Like thousands of students across the state, Desiree Segraves is graduating from high school in June 2021. However, Desiree is not your typical soon-to-be-graduate. For one thing, she is just 16 years old; she is also mother to her one-year-old son, Kameron.Desiree always felt ahead of her education, starting to read, write and attend school at a young age.
“I started kindergarten earlier than my peers when I was only 3 or 4 years old,” Desiree said. “My grandparents were a huge help in keeping me focused on my schoolwork all throughout my life.”
When she was 15, Desiree learned the high school she was attending would be closing at the end of the year. She also had just found out that she was pregnant.
“One of my former teachers knew the school was closing and that I was going to be a mom, so she told me about Indy Met,” Desiree said. “I did some research on my own and decided to enroll right away even though I was nervous to start all over at a new school.”
Indianapolis Metropolitan High School is a best-fit school for students experiencing barriers to education, such as teen pregnancy, parenting, homelessness, involvement in foster care, and involvement in criminal justice. Owned and operated by Goodwill of Central & Southern Indiana, Indy Met has supports in place to help students — and their families — be successful, including small class sizes, onsite child care and access to a wide range of Goodwill’s services.
“I heard Indy Met was a school for students with barriers, and I definitely had a barrier!” Desiree said. “I actually gave birth my very first day of school.”
On August 19, 2019, Desiree was attending new student orientation at Indy Met when she began to feel pains in her stomach. She dismissed them at first and continued to concentrate on her new environment, but the pain would not subside.
“The teacher started timing how frequently I had the pain, and I felt it every 10 minutes, so she took me to the nurse, who called my dad,” Desiree said. “He raced over to the school and took me to the hospital. It turns out, I was already five centimeters dilated!”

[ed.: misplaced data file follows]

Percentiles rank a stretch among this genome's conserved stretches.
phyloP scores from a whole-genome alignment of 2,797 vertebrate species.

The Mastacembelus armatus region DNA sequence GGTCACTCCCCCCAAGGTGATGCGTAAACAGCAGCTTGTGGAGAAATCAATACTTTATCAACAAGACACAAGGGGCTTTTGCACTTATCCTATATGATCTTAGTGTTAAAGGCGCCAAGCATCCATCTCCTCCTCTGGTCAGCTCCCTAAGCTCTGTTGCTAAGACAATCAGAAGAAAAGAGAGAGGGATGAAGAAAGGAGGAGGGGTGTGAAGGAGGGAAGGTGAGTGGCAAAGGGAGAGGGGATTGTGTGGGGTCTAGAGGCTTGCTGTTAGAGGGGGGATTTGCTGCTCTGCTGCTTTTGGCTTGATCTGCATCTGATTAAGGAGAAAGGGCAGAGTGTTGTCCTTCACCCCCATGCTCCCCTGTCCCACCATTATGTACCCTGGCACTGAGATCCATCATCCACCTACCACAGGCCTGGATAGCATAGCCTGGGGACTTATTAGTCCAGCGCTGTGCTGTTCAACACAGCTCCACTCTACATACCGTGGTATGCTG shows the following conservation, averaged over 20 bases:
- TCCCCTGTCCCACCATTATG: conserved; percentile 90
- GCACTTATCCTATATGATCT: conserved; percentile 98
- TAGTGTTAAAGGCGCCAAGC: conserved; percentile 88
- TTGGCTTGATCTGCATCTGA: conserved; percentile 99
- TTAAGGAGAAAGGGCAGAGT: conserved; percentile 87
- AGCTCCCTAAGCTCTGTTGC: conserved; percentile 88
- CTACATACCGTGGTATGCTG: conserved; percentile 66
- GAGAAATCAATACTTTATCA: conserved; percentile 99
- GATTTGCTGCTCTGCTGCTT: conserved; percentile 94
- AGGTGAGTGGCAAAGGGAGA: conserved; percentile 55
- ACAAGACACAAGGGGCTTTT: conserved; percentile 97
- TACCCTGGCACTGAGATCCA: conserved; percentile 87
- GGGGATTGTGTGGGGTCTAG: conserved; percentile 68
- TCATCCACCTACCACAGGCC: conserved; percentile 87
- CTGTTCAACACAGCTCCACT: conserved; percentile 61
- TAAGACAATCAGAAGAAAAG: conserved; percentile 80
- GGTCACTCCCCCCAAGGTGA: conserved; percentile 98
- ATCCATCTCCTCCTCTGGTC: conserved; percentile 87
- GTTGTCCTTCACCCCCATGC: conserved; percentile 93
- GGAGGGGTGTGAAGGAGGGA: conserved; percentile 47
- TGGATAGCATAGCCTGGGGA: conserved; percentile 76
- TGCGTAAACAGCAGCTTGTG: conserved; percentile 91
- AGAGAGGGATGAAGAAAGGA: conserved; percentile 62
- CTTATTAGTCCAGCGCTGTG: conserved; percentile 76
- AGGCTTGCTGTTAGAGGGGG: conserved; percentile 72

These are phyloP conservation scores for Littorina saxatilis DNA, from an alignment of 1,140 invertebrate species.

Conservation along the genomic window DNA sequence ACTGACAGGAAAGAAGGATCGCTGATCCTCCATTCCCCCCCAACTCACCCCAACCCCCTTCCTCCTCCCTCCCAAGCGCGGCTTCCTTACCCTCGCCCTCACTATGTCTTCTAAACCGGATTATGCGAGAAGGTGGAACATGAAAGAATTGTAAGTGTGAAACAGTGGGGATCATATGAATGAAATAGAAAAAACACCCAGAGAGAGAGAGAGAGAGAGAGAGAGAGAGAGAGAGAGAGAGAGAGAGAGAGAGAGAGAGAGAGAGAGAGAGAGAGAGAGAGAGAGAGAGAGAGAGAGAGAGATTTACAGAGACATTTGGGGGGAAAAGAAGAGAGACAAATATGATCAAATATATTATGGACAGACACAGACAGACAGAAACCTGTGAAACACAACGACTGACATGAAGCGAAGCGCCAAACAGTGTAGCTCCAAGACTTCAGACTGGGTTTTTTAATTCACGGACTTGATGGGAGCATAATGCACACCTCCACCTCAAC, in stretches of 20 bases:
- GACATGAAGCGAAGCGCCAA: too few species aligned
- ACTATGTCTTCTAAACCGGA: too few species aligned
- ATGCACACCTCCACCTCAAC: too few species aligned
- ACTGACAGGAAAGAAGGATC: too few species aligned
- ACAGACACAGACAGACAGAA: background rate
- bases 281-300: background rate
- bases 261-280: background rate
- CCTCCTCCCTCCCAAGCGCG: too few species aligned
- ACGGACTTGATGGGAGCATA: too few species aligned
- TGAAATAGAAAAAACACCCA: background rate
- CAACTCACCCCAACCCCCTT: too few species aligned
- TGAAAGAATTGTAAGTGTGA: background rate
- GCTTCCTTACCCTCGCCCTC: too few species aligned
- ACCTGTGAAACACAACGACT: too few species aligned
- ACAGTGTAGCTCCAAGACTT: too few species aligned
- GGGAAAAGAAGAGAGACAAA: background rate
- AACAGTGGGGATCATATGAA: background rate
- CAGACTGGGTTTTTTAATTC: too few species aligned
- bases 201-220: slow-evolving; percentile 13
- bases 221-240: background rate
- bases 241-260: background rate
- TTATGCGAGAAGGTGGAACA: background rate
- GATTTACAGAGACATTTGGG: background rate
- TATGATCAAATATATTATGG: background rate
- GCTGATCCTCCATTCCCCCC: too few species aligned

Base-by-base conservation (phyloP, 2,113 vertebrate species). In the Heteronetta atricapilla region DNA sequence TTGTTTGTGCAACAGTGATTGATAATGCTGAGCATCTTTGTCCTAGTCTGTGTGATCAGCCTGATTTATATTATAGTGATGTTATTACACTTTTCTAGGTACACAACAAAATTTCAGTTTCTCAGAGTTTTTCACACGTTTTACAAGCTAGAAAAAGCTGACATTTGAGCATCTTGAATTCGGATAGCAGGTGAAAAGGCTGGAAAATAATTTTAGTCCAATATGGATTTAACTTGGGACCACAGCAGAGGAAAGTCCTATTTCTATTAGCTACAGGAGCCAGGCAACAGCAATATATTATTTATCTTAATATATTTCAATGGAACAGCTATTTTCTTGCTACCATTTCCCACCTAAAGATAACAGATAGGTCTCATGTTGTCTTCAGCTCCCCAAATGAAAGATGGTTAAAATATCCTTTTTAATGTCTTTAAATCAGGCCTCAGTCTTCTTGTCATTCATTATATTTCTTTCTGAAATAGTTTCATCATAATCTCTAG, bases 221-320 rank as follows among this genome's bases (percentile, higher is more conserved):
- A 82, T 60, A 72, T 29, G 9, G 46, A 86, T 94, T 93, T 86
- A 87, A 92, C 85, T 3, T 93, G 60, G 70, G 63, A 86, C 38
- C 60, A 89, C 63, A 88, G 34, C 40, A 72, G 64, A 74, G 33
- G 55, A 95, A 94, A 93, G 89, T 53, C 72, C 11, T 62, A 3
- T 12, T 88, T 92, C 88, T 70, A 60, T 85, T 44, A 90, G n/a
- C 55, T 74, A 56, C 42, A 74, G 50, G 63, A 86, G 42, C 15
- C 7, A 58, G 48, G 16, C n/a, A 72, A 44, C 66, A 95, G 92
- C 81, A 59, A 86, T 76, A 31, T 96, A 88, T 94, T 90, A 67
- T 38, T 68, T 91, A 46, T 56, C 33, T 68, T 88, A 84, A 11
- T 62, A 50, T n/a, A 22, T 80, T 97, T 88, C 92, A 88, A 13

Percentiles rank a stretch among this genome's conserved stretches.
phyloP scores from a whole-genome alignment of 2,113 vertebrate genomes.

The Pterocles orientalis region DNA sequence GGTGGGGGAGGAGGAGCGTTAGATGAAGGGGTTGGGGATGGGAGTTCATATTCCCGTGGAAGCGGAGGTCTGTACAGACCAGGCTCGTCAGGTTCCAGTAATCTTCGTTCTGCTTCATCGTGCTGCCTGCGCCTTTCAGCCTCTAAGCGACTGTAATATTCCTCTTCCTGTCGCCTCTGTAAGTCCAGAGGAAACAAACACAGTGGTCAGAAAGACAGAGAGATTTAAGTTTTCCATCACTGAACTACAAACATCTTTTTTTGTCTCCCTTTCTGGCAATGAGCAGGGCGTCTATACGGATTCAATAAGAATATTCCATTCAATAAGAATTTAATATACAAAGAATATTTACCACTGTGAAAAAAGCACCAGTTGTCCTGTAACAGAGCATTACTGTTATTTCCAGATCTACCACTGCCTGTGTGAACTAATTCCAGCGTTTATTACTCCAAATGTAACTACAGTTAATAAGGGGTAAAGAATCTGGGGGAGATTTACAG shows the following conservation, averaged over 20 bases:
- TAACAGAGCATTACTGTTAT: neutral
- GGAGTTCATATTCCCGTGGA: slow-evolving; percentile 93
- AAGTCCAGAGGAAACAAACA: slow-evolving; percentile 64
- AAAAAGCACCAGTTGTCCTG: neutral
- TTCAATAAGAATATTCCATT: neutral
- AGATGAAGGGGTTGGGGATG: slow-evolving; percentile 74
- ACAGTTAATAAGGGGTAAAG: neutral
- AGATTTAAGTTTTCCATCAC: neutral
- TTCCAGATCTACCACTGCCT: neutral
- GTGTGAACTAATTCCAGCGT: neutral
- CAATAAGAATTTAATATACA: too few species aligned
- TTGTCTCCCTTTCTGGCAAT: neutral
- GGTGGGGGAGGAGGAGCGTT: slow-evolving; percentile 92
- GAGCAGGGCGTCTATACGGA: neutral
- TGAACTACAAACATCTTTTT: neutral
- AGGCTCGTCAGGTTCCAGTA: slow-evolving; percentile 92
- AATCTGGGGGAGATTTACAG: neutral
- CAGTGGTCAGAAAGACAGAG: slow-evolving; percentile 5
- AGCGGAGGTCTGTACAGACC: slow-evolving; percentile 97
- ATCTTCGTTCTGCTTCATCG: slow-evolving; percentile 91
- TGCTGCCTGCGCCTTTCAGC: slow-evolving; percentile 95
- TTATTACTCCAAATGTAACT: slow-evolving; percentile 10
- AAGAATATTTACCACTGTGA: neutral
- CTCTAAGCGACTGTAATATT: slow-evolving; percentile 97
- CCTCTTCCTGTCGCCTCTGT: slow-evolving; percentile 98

After the birth of her son, Indy Met staff worked with Desiree so she could take classes at home. She returned to campus in February 2020 — right before the state required all schools to shift to e-learning in light of the COVID-19 pandemic.
“Through all of February, I was able to use Indy Met’s free child care, and they were amazing,” Desiree said. “The teachers are nice and let you come visit with your child during the day to check in. It was comforting to know that we were in the same building all day.”
Despite all of the challenges before her, Desiree continued to excel in her schoolwork, earn credits and take an industry-recognized certification. At only 16 years old, she has met the requirements to graduate with a Core 40 high school diploma.
“Honestly I would say that at Indy Met, you will feel inspired, motivated and welcomed. They never treated me like an outsider, like a student with a baby. They were warm and understanding. They worked around my schedule and helped me be successful,” Desiree said.
With plans to attend Ivy Tech in the fall of 2021, Desiree is hoping to become a pediatric nurse or OB-GYN who guides and consults young mothers.
“Lots of people might think school is too hard when you get pregnant, and they want to give up,” Desiree said. “Indy Met understands all that. This is a school that is not going to give up on you ... and they are not going to ever let you give up yourself.”
To learn more about Indianapolis Met High School, visit indianapolismet.org.